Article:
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First time Overclocking - please help me

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LaskoAA

Registered
Joined
Mar 24, 2017
Hi All,

I am very excited to attempt my first overclock but I am also a little nervous because I have never attempted this before and I'm not sure exactly what to do...

The steps for overclocking as I understand are below:

1. Remove my old CPU.
2. Install my new CPU and Cooler.
3. Turn the computer on and enter the Bios.
4. Within the bios I disable turbo boost (not sure where there is done?).
5. I raise the vcore to 1.2v.
6. I raise the multiplier to 42 (which translates to 4.2GHz).
7. I set the CPU voltage to "adaptive".
8. Restart computer.
9. Download CPUID "Hardware Monitor" software.

Is that all? Am I missing anything?

Do I need to update anything with my motherboard (i keep hearing the term "flash the bios").


My current build is below:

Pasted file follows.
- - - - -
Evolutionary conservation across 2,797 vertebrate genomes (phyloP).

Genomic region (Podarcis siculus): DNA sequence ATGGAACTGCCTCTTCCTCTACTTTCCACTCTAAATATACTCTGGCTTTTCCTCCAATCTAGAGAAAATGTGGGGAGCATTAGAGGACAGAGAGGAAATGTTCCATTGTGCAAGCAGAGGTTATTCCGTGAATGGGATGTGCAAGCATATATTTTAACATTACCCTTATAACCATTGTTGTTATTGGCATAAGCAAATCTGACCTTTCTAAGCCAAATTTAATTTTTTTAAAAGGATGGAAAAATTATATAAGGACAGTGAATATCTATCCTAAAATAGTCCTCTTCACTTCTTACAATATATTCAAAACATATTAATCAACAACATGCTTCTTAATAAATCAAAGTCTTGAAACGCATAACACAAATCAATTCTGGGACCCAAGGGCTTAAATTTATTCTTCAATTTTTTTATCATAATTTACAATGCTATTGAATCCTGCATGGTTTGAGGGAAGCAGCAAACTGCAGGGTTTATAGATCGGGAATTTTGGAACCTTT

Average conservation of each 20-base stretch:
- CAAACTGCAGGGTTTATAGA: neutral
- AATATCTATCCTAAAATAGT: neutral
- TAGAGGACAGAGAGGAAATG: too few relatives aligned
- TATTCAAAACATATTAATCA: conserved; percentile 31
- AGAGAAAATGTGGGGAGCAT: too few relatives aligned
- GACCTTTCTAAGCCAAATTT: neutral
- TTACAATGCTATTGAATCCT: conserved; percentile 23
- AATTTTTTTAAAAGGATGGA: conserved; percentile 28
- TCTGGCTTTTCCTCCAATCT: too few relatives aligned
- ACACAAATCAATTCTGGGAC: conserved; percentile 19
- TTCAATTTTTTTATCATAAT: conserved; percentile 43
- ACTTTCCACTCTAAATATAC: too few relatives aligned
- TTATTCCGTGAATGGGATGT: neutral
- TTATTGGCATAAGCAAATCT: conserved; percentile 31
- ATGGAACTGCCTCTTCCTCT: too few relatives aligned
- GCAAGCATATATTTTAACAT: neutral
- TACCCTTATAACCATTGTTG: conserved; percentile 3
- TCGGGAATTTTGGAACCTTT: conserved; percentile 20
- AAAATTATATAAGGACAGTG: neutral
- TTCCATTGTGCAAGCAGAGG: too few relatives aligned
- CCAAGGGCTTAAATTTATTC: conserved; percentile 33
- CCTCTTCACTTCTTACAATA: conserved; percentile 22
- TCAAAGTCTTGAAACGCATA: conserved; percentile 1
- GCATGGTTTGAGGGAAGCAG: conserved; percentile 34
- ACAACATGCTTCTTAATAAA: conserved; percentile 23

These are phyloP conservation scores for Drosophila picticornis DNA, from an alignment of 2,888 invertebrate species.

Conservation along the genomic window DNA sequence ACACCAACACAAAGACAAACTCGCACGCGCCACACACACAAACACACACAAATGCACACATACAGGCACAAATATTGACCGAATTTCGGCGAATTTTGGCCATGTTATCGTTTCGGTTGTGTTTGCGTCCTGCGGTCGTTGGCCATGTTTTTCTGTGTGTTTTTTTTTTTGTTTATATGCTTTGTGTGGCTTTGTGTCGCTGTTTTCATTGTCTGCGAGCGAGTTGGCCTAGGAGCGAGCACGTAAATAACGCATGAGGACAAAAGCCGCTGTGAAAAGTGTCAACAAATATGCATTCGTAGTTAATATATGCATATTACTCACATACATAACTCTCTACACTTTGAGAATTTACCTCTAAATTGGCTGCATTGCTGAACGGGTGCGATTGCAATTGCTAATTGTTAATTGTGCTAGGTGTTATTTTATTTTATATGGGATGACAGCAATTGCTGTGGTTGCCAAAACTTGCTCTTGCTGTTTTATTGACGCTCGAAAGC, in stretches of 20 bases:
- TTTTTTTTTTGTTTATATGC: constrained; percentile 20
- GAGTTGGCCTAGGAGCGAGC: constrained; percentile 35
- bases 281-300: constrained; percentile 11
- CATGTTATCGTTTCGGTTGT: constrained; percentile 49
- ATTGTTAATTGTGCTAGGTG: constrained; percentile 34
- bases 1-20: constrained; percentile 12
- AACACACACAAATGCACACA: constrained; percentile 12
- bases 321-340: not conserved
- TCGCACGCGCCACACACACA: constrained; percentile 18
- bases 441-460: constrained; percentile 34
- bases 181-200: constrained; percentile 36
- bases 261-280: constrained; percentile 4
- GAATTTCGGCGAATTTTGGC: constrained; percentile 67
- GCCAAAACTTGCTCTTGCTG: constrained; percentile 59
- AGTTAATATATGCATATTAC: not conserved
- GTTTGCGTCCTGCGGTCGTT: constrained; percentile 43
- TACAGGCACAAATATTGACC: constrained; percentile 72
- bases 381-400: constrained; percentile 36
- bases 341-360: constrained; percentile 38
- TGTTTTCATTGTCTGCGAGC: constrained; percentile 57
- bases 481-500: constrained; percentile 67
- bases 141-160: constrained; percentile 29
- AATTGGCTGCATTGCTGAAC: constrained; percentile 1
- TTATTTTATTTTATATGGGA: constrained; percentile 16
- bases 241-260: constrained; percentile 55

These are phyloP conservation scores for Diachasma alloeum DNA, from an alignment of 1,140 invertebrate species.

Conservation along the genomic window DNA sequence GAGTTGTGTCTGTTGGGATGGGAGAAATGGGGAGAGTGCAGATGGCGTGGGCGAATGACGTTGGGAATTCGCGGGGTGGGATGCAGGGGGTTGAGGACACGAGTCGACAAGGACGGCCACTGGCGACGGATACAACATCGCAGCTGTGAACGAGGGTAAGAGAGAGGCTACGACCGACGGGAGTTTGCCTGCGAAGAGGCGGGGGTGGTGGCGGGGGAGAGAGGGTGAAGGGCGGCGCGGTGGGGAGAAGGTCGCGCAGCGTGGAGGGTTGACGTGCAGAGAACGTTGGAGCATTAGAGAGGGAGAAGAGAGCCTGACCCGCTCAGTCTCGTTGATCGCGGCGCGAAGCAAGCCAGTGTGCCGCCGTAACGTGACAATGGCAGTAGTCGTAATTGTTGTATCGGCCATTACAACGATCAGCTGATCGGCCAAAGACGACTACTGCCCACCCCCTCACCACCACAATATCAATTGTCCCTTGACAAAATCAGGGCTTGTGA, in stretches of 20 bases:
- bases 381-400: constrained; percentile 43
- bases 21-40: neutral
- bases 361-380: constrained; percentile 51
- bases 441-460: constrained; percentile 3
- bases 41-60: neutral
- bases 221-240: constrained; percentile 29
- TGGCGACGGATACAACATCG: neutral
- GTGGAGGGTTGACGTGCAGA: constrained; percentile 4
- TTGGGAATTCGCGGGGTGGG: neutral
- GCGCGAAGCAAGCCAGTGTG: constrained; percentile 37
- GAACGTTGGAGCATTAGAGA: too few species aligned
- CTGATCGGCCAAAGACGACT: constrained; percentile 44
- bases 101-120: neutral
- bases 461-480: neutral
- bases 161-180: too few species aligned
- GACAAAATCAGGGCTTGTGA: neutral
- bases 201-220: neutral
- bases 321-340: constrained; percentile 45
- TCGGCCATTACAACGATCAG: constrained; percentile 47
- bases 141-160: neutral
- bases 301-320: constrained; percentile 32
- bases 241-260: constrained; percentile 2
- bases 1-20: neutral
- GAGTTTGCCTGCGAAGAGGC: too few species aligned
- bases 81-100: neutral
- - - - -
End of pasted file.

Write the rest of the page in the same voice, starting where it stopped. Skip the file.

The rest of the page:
Processor: I just bought a brand new Intel Core i7-2700K Sandy Bridge. I currently have an i5-2300 Sandy Bridge so I will be swapping that out for the i7-2700K.

CPU Cooler: CRYORIG H7 (will need to install with the 2700K).

https://www.newegg.com/Product/Product.aspx?Item=9SIA4UF2DZ6565

Power: CORSAIR CX Series CX600 600W

Video Card: EVGA GeForce GTX 970 FTW+ w/ACX 2.0+

Motherboard: GIGABYTE GA-Z68AP-D3(R2.0) LGA 1155 Intel Z68

http://www.newegg.com/Product/Product.aspx?Item=N82E16813128538

Memory: 16 gig (Two G.SKILL Sniper Series 8GB (2 x 4GB) 240-Pin DDR3 SDRAM DDR3 1866)

http://www.newegg.com/Product/Product.aspx?Item=N82E16820231460

Hard Drive: 500 gig SSD

Monitor: BenQ 2430 (but thinking about getting the Asus ROG SWIFT PG248Q (not sure which monitor is better)).

https://www.newegg.com/Product/Product.aspx?Item=N82E16824014576


Thanks so much for your help!



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trents

Senior Member
Joined
Dec 27, 2008
You seem to be on the right track. But you also need to download and install some other helper software such as CPU-z for reporting information to us when requested and something to stress test the overclock settings, for example Prime95 v. 27.7.